July 23, 2015 2:25 am
1. Give Thoughtfully – Take the time to check out the charity to avoid donating to a questionable or poorly managed effort. The first request for a donation may not be the best choice. Be proactive and find trusted charities that are providing assistance.
2. Check Registration – About 40 of the 50 United States require charities to register with a state government agency (usually a division of the State Attorney General’s office) before they solicit for charitable gifts. If the charity is not registered, that may be a significant red flag.
3. Respect Victims and Their Families – Organizations raising funds should have gotten permission from the families to use either the names of the victims and/or any photographs of them.
4. Verify Where Donations Go – How will your donation help? Watch out for vague appeals that don’t identify the intended use of funds. In addition, unless told otherwise, donors will assume that funds collected quickly will be spent just as quickly. See if the appeal identifies when the collected funds will be used.
5. Look for Transparency – After funds are raised, it’s important for organizations to provide an accounting of how funds were spent. Transparent organizations will post this information on their websites so that anyone can find out and not have to wait until the audited financial statements are available.
6. Exercise Caution with Assistance Funds – Some families may decide to set up their own assistance funds. Be mindful that such funds may not be set up as charities. Make sure that collected monies are received and administered by a third party such as a bank, CPA or lawyer. This will help provide oversight and ensure the collected funds are used appropriately.
7. Note Advocacy Organizations – Tragedies can also generate requests from a variety of advocacy organizations. Donors can support these efforts, but note that some of these advocacy groups are not tax exempt as charities. Be wary of newly created advocacy groups.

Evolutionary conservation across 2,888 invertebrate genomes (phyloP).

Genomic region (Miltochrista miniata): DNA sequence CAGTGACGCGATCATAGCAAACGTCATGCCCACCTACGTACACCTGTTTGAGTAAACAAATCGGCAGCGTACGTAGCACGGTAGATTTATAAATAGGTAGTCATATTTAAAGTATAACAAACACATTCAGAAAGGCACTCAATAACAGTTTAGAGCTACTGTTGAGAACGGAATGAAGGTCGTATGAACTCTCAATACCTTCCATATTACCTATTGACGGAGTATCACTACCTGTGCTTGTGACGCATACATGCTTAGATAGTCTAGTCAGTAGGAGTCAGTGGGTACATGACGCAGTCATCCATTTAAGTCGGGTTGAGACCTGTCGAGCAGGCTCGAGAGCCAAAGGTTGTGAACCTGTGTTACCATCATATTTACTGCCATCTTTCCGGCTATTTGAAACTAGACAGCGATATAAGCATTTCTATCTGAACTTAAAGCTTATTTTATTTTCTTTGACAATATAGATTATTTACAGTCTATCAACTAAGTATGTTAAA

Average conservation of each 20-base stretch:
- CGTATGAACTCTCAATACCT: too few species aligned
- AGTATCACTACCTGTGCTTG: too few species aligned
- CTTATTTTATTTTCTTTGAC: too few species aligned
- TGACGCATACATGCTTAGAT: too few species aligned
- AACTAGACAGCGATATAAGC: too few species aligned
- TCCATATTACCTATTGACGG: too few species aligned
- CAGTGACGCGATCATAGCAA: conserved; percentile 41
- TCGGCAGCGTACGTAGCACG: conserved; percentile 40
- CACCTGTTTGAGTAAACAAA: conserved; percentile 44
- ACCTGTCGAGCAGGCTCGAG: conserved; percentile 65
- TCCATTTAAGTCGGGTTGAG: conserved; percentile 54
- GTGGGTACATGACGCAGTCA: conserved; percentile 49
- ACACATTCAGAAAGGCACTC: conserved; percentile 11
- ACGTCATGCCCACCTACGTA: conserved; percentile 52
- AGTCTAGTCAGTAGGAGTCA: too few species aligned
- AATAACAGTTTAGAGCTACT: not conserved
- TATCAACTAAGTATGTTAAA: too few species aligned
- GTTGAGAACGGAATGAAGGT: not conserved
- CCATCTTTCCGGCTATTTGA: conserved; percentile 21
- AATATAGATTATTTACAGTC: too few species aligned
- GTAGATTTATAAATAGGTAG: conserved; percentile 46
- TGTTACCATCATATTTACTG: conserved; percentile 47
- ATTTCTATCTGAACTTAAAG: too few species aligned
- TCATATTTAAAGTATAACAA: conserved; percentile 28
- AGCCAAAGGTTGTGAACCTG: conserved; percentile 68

8. Avoid Unfamiliar Links – Never click on links to charities on unfamiliar websites or in texts or emails. These may take you to a lookalike website where you will be asked to provide personal financial information or to click on something that downloads harmful malware. Don’t assume that charity recommendations on Facebook, blogs or other social media have already been vetted.
9. Opt for Established Organizations – This is a personal giving choice, but an established charity will more likely have the experience to quickly address the circumstances and have a track record that can be evaluated. A newly formed organization may mean well, but may not be well managed.
10. Review Tax Deductibility – Not all organizations are tax exempt as charities under section 501(c)(3) of the Internal Revenue Code. Donors can support these entities if desired. Contributions that are donor-restricted to help a specific individual or family are not deductible as charitable donations, even if the recipient organization is a charity.
Published with permission from RISMedia.